The not-so Economic Case of Quality

Cost of Quality (COQ) is a subject I have longed to master in order to present the most accurate scenario to my management, however with negligible success. Working in the Middle East, I have never got the liberal opportunity to understand the benefits that a US-centric Malcolm Baldrige National Quality (MBNQ) program has to offer, yet Paul Borawski’s take on the value of quality in his recent blog, after decades of efforts (and still continuing) to push the importance of quality even in the 21st century, is not only a matter of debate but a matter of deep concern.

To continue to convince a convoluted top management the benefits that implementing quality has to offer, after decades of doing quality in all sectors possible in the world, improving product quality to the 6th sigma level, streamlining business processes, developing works-for-all international standards, etc. and the most sought-after benefit — saving billions of currencies across the length and breadth of the globe, makes me point in only one direction – Lack of Awareness.

Paul’s blog on finding answers to justify the importance and value of quality through the economic study on Baldrige Performance Excellence program is a tip of the ever-bulging iceberg. Despite this, the MBNQA was discontinued by the ‘enlightened’ US government. This, from a nation where Quality is considered a healthy priority in doing business, comes as a lightning jolt to me. Where on earth stands the rest of the world then, it makes me think.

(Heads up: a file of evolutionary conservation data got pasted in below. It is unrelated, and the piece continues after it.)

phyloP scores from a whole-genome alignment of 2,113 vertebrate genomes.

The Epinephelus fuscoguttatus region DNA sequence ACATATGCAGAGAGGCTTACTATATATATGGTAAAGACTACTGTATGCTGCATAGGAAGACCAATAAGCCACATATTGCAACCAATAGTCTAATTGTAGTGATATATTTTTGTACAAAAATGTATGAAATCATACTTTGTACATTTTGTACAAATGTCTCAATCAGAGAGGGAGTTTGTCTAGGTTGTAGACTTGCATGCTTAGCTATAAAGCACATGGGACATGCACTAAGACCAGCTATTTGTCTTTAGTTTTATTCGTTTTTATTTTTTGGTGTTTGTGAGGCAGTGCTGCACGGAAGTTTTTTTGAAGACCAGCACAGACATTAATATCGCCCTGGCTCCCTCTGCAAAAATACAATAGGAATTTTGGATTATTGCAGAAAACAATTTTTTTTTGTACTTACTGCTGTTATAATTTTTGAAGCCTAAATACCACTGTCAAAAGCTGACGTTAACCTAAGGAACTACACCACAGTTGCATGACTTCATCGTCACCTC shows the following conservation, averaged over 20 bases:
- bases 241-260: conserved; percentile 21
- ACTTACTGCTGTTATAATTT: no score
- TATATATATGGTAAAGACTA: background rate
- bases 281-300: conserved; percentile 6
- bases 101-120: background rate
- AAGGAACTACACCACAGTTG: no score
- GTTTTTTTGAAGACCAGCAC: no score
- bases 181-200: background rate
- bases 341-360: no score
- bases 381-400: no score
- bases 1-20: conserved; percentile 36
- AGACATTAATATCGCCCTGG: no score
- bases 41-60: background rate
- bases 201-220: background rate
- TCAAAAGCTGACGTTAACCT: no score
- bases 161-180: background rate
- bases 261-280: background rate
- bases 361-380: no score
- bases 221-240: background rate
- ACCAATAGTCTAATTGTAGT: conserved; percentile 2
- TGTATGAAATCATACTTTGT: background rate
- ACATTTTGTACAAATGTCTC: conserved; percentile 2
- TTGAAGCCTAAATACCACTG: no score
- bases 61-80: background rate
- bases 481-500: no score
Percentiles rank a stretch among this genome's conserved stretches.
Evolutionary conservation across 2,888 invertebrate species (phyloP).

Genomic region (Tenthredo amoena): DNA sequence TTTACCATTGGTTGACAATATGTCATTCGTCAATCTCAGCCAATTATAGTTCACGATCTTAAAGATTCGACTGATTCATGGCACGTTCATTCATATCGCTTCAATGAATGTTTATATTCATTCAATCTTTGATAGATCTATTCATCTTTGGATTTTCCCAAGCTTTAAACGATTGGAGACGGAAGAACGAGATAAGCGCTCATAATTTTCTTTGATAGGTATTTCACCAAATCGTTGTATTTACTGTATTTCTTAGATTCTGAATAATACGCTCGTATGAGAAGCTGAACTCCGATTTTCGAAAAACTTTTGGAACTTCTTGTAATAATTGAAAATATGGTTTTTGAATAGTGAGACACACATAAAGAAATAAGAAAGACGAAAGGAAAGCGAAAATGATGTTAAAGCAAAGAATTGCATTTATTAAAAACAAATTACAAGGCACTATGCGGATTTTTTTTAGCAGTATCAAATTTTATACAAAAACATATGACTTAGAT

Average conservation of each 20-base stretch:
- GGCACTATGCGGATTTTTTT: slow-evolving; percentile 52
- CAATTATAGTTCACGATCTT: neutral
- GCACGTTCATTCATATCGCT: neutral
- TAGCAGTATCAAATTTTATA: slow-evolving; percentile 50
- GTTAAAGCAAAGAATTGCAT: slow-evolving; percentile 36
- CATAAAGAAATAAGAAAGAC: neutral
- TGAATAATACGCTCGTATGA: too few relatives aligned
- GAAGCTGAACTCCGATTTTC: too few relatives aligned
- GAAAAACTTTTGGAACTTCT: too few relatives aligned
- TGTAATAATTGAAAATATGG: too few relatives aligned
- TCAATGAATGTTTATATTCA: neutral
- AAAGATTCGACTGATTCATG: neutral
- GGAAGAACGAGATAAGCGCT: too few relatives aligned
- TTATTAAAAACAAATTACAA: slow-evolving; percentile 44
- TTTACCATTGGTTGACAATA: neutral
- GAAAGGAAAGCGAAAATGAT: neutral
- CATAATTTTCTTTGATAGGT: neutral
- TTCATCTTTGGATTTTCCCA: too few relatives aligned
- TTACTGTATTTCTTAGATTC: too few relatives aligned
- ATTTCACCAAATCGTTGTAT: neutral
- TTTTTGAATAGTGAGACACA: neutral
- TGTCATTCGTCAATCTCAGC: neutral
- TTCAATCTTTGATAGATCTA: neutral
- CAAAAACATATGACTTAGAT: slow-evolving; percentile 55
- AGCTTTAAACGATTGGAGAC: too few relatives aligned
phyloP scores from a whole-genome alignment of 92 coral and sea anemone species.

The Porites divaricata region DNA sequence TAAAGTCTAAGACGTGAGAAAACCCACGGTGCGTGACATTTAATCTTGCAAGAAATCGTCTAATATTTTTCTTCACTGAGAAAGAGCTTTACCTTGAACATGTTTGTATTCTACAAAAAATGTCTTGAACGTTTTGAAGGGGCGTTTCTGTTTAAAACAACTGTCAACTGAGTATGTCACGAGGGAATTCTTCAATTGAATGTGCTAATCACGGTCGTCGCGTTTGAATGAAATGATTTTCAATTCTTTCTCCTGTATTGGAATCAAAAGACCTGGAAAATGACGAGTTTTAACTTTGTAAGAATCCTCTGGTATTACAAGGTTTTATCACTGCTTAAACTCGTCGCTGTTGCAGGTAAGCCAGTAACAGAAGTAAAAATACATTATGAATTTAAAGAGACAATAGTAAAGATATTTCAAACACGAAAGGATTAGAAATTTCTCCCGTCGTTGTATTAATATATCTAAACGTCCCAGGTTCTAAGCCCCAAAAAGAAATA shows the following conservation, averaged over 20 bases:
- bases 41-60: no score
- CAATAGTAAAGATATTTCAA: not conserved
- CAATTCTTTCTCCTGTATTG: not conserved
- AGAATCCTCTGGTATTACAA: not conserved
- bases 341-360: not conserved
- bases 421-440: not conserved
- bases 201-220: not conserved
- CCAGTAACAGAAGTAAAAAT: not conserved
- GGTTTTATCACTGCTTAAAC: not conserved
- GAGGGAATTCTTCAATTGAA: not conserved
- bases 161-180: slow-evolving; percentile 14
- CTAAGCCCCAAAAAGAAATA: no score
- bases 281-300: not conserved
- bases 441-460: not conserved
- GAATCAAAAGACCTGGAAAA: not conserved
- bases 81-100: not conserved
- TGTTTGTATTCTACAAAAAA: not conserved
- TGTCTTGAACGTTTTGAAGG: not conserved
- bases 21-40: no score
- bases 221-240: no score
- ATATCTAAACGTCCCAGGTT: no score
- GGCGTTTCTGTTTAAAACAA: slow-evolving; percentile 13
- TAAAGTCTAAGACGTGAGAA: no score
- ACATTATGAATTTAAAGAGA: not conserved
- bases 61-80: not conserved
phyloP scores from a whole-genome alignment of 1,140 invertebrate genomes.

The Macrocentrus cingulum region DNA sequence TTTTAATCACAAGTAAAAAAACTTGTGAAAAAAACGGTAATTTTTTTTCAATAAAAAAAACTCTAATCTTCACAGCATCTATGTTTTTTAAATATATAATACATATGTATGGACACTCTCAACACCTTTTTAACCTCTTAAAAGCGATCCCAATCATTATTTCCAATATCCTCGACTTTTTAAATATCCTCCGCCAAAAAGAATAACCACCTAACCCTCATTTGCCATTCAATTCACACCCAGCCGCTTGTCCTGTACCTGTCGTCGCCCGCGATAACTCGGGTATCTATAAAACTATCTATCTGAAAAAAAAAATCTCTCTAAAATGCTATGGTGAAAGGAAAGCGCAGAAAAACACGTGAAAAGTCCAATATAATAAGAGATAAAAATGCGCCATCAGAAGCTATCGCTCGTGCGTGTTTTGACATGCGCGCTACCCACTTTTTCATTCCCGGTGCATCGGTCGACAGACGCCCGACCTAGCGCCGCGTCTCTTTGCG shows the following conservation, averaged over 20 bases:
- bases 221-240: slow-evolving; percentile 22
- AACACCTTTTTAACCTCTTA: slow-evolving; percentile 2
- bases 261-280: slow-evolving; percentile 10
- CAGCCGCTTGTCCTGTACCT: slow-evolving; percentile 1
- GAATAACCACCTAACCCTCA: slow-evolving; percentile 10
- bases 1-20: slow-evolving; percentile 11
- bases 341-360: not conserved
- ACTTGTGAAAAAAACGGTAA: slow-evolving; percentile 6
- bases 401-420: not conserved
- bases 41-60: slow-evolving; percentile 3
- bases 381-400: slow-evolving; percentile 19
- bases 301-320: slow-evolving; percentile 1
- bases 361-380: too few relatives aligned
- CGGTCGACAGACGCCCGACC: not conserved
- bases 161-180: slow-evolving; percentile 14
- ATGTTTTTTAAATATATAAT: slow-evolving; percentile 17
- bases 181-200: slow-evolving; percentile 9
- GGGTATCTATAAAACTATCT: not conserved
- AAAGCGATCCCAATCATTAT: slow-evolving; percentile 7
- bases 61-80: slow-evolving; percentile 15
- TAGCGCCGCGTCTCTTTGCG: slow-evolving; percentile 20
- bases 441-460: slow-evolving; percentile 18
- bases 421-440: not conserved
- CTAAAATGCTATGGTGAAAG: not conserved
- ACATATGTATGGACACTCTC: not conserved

It made me recall an ASQ white paper I had read, ‘Making the Economic Case for Quality’ by John Ryan which recognized a groundbreaking research called PIMS linking quality and financial results going way back in the 1970’s! “In the long run, the most important factor affecting a business unit’s performance is the quality of its products and services, relative to those of competitors.” – Buzzell and Gale said from their findings. Of further significance is the histogram on Page 4 of the study comparing performances of award-winning companies to those of control firms. Please find the time to read this enlightening white paper. I leave the rest for you to ponder.

[P.S: I would like to know which year was this white paper published. If someone could apprise me, would be greatly appreciated]

Another abstract paper I read on quality costing is here done by Steve Eldridge and Mohammed Balubaid, for those interested. It provides insights into difficulties encountered during quality costing and the use of knowledge management tools as a possible solution.

Looking from Paul’s insights based on the social value study, the above two studies and the countless economic cases of quality worldwide, what made the authorities throw MBNQA out of the budget window? Probably the same reason why many top management of companies all over the world look at a QMS from a non-value adding perspective.

Its lack of awareness, my friends. Simple. And that is the single most difficult part.

Ciao.

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